It may seem as though we Americans don’t make anything anymore, buying all our stuff from places where labor is cheap and standards are cheaper, but this holds true only when you look at mass market consumption. If you examine what goes on among the people — most of them young — who inhabit our creative subculture, you’ll find they are producing like mad, creating all sorts of cool stuff for all sorts of niche markets. And it’s not just hipster women knitting trendy items like cowels and fingerless gloves; the men are on the forefront of this movement as well. And they have expanded their enterprises far beyond beer-making and pickling and into areas of light manufacturing, making things like hatchets and tweed caps.
And then there’s my own husband. A teacher by trade, he has always, always made stuff. I met him when we were just 18. Which, upon reflection, seems like a lifetime ago. But then again, it seems like just yesterday, because he is much the same person, possessing the same sort of energy that he had when he was not much more than a kid, ready to attack a piece of wood with a sharp implement just to see what he could make of it. When we were 19 I bought him an antique draw knife at a flea market as a Christmas present. This is the sort of romance we had. Practical and impractical, all at the same time.
Today is our anniversary. I’ve now been with him nearly as long as I was without him, and in honor of this fact, and the fact that he is coming into his own in this era of Men Who Make Things, I wanted to create a wish list of gifts for this very cool man, my husband. These are the things he deserves, things made by like-minded fellows, even if they aren’t what he will actually receive.
1. Tweed Cap: A limited run of 45 created by Secret Forts in collaboration with FairEnds. This cap is a tweed version of a blue wool cap my husband wore when I first met him. He looked pretty amazing in that cap. The day that it disappeared was a day of minor mourning. As though our shared youth was over.
2. An Axe. Is it pretentious to have a handcrafted axe named “Courage”? Not for a man who is both obsessed with chopping firewood and in possession of a MA in Philosophy. This axe is from Best Made Company. (Whose entire product line is basically my husband, broken into streamlined bits of modern interpretations of vintage manhood, available for purchase.)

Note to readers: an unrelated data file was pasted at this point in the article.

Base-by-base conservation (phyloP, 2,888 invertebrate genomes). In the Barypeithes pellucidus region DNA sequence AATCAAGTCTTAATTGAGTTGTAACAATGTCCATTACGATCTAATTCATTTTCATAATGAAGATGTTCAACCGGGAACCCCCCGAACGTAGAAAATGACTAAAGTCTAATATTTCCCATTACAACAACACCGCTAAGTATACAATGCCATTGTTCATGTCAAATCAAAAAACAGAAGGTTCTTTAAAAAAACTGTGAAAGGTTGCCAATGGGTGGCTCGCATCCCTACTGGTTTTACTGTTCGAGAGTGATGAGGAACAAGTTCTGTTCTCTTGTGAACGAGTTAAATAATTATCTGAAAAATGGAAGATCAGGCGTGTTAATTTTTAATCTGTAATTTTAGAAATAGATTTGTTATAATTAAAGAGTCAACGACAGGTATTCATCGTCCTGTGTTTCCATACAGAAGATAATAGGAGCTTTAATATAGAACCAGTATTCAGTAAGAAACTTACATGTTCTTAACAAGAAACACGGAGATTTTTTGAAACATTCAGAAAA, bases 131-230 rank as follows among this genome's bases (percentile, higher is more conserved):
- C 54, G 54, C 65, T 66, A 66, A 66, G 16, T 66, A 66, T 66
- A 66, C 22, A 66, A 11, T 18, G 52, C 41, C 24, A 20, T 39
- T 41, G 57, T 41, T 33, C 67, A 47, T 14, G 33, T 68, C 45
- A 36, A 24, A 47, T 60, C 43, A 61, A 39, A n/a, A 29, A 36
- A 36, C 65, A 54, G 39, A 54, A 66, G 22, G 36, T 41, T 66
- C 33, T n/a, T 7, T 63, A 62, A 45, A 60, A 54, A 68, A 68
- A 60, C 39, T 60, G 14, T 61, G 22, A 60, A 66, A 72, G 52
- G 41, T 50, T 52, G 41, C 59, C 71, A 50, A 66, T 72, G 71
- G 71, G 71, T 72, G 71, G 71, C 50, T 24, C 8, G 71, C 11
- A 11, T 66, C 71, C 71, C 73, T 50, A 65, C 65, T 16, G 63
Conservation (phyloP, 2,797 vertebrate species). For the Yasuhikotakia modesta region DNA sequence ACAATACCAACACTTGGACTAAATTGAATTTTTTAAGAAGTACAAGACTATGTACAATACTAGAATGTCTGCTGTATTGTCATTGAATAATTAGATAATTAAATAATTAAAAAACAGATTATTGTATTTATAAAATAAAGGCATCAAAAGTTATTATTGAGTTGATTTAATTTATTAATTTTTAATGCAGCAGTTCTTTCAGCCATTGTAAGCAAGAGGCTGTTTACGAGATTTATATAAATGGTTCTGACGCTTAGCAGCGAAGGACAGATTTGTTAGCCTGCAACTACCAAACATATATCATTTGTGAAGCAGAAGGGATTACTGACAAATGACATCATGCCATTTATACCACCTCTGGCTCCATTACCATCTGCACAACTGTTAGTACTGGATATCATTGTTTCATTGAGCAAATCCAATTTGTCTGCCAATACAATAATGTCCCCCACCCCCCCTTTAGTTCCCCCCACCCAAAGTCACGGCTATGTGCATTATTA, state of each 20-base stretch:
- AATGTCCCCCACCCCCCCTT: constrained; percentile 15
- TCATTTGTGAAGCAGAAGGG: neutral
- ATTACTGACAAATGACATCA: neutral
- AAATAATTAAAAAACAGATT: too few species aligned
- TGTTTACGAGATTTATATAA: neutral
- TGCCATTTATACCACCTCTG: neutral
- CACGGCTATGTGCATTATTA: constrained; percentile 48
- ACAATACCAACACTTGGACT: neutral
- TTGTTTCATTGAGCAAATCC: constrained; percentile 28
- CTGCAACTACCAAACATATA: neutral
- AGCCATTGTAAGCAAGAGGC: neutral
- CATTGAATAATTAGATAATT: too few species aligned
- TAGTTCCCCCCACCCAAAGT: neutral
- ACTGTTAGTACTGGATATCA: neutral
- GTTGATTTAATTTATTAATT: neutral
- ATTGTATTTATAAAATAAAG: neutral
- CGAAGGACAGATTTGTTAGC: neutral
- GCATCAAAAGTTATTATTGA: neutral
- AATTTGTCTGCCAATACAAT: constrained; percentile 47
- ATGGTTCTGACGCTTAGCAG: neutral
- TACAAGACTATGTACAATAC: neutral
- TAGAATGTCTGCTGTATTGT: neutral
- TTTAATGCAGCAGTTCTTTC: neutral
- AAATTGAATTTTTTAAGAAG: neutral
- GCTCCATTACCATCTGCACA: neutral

3. Boot Oil. My husband is a man interested in leather. And in products to treat leather. I believe he must find something soothing in taking on a pair of cracked boots in an attempt to restore them to their original state. (Maybe this is the 19th-century-minded man’s version of talk therapy?) And along those lines, he’s also the only one in our household who regularly makes repairs using thread and needle, patching everything in sight. But I stop short of buying him a sewing kit. That’s too practical, even for me. (The boot oil is also found at Best Made Co.)
4. Journal Cover. The design of this piece hovers in the space between handcrafted and homemade. From its hearty looks, I’m sure it would last as a cover for successive notebooks, enough for a lifetime. From Hickoree’s.
5. Slingshot. This one is a bit of a cheat, as my husband has already made more than a few of these. But I thought he might appreciate a break and enjoy someone else’s handiwork the next time he feels like shooting at rocks in the woods. From Hickoree’s.
6. Alden Men’s Indy Workboot. Like everything else in this list, the Alden Indy Boot is American-made. Unlike everything else, however, Alden has been manufacturing great footwear since 1858. No boot could be more tried-and-true than this classic. Just like the man himself, my husband. May he prosper as long as the Alden Workboot. And just like the very best boot leather, I can testify that he is wearing well, and if I may say, has broken in very much to my liking.